Efficient Markets and Mutual Fund Investing The Advantages of Index Funds
BURTON G. MALKIEL, Ph.D. Chemical Bank Chairman’s Professor of Economics at Princeton University
This chapter discusses the strategies for investment in mutual funds that are consistent with a belief that securities markets in the United States and the rest of the developed world are reasonably efficient. We shall see that the optimal strategy in such cases is to concentrate one’s portfolio in low-cost indexed mutual funds. Equity index funds simply buy and hold all the stocks in a very broad stock market index and do not trade from security to security in an attempt to achieve returns that exceed those of the market as a whole. Portfolio turnover is required only when new companies are added to the index or existing firms are removed because of merger, bankruptcy, privatization, and the like.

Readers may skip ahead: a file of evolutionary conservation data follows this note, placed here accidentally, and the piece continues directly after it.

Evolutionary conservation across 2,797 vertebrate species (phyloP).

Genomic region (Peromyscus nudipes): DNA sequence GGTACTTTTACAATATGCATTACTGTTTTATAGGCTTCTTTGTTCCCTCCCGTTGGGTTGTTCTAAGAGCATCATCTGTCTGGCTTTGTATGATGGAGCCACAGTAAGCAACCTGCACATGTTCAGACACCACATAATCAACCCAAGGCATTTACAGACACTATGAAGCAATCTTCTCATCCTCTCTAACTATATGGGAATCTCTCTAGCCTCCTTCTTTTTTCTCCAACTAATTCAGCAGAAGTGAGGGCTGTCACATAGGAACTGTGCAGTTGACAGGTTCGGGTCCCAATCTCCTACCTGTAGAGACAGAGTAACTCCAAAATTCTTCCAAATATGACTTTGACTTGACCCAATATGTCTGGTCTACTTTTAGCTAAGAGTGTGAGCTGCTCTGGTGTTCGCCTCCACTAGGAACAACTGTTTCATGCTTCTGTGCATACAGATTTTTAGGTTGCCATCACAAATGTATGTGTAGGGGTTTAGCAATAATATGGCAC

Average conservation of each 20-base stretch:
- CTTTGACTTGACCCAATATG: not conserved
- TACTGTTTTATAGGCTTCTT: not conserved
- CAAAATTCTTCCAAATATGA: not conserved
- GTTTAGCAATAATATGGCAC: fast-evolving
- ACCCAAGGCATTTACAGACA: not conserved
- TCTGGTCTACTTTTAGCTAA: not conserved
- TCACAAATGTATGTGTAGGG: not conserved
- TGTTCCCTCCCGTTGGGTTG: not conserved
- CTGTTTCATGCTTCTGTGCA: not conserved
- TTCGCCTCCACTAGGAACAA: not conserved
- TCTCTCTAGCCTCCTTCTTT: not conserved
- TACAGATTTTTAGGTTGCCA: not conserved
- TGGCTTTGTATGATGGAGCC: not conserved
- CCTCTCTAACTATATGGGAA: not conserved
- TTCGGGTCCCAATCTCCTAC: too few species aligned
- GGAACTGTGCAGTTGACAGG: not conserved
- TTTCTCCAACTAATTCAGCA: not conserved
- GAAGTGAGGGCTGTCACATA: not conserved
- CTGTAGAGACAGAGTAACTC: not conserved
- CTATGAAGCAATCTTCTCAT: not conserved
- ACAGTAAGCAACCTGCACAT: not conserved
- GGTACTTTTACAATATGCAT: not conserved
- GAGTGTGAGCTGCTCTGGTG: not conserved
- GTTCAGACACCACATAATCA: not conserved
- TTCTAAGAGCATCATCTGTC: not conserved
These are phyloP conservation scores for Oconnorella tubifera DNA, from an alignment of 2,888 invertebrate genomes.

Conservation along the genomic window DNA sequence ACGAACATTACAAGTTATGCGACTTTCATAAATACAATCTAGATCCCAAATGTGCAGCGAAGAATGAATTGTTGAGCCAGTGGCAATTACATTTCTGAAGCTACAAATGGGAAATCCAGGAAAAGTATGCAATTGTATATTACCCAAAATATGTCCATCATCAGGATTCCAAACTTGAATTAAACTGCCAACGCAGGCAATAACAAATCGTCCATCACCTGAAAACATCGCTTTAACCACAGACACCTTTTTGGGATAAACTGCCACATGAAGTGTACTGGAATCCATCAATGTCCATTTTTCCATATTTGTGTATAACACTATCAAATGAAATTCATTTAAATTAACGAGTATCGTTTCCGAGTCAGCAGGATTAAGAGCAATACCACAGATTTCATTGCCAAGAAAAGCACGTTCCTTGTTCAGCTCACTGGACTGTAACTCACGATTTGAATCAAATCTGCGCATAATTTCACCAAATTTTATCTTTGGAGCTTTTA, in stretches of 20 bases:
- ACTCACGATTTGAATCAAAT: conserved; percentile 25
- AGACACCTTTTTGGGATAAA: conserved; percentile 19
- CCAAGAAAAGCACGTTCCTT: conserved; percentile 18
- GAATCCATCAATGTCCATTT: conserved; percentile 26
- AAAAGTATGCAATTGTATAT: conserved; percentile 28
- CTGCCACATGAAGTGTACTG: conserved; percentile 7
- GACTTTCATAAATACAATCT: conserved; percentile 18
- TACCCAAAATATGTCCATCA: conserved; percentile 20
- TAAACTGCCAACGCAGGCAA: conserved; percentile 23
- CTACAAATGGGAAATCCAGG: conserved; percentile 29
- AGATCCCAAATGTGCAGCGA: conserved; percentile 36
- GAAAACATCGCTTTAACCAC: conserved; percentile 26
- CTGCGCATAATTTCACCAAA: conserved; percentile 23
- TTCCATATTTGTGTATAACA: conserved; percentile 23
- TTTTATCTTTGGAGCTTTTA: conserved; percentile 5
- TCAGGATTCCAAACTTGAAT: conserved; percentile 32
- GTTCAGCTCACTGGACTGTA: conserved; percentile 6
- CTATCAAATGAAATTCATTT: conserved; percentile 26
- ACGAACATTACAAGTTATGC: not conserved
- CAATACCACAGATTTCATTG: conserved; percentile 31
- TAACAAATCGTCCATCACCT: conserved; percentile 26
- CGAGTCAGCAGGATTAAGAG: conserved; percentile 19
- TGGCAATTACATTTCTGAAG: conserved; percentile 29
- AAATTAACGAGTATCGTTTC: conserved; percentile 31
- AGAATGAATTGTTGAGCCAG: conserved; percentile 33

The efficient market hypothesis is often cited as the intellectual justification for indexing. We shall see, however, that markets need not be efficient to justify the use of index funds. Index funds tend to outperform the vast majority of actively managed funds even if markets fail to live up to the requirements of efficiency.
In this chapter, I make the case that index funds should constitute the core of every investment portfolio. I also describe what has come to be known as the core-satellite strategy, where index funds are used as the core of the portfolio and actively managed mutual funds may be ...